Japanese “Entrepreneur” on the Fraser River: Oikawa Jinsaburo and the Illegal Immigrants of the Suian Maru




Sulz, David Kenneth Allan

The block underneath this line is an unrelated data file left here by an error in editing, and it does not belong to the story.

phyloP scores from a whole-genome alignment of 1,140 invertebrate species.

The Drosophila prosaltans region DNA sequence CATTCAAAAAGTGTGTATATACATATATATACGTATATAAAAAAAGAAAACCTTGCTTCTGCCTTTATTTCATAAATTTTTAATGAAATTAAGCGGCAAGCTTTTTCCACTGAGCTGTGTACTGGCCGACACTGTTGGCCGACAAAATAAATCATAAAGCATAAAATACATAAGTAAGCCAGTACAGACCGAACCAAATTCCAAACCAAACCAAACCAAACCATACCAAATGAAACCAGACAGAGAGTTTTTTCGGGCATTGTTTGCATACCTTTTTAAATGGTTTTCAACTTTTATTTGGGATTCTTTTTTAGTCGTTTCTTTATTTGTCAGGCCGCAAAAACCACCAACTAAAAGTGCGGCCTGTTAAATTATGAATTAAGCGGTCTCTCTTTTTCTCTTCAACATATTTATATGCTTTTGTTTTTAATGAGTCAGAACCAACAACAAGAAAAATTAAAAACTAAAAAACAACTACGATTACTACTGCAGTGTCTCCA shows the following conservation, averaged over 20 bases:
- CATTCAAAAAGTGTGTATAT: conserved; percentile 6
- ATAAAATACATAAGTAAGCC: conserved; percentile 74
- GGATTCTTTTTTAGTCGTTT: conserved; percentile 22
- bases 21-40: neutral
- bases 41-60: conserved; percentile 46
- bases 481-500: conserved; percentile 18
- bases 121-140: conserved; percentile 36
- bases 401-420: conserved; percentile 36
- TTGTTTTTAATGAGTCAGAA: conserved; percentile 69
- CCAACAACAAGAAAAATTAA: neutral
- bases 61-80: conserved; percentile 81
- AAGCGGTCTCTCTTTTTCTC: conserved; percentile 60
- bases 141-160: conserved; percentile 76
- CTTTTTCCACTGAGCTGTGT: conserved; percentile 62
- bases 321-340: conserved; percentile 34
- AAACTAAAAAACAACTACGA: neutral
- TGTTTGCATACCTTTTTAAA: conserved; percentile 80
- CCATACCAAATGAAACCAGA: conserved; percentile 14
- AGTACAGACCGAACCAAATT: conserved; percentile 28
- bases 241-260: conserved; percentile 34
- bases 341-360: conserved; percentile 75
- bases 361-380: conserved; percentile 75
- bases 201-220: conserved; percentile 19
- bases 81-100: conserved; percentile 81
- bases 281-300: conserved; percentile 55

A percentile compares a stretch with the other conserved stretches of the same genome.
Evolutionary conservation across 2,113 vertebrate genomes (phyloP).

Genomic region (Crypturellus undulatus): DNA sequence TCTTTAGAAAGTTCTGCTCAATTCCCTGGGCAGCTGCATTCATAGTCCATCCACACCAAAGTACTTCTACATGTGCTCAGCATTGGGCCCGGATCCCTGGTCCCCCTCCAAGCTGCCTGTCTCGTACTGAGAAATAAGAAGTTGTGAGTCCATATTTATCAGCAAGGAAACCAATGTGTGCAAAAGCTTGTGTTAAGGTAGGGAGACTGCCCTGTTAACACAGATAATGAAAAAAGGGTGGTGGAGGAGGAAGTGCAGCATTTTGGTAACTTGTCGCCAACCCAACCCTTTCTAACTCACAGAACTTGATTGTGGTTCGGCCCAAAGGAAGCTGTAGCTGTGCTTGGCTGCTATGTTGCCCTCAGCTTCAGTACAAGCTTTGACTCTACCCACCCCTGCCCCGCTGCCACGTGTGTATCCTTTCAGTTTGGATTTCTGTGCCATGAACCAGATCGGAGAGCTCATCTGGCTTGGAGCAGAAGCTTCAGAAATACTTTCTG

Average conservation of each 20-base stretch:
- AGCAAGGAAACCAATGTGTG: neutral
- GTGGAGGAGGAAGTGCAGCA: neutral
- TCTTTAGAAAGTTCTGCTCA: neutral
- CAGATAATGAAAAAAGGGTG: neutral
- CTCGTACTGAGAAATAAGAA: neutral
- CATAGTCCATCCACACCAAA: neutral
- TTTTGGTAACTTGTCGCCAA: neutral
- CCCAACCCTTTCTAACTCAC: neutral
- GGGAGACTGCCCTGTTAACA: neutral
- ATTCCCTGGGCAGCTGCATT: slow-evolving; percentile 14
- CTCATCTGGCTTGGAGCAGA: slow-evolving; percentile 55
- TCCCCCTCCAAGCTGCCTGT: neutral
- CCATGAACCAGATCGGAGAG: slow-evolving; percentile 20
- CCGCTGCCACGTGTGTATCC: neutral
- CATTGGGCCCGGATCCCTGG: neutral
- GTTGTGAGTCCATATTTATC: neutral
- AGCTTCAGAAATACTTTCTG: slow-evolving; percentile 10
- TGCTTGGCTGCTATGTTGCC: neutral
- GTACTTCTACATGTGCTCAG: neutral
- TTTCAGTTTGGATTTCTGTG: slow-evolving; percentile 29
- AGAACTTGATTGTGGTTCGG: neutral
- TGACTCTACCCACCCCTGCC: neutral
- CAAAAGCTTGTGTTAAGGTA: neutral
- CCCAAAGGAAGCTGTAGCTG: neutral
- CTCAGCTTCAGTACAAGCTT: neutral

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Oikawa Jinsaburo, Japanese entrepreneur, re-located to Canada from 1896 to 1917 and engaged in business enterprises, utopian communities on the Fraser River (Sunbury, Lion Island, Don Island), and immigration ventures. This thesis introduces Oikawa through an English summary of Nitta Jiro’s historical novel, Mikkôsen Suian Maru, and presents historical evidence to verify, extend, and complicate this version. Substantial detail is added to the 1906 Suian Maru incident and the simplistic explanation of a deal to grant these illegal immigrants entry in exchange for a year of railway labour is problematised in the historical context of anti-Asian sentiment in British Columbia. A favourable (and unusual) confluence of several factors - the absence of pertinent immigration legislation, international obligations, official Japan’s attitudes towards emigration, the lack of public outrage, and influential personal connections - enabled Yoshie Saburo to negotiate entry on behalf of Oikawa and the Suian Maru passengers.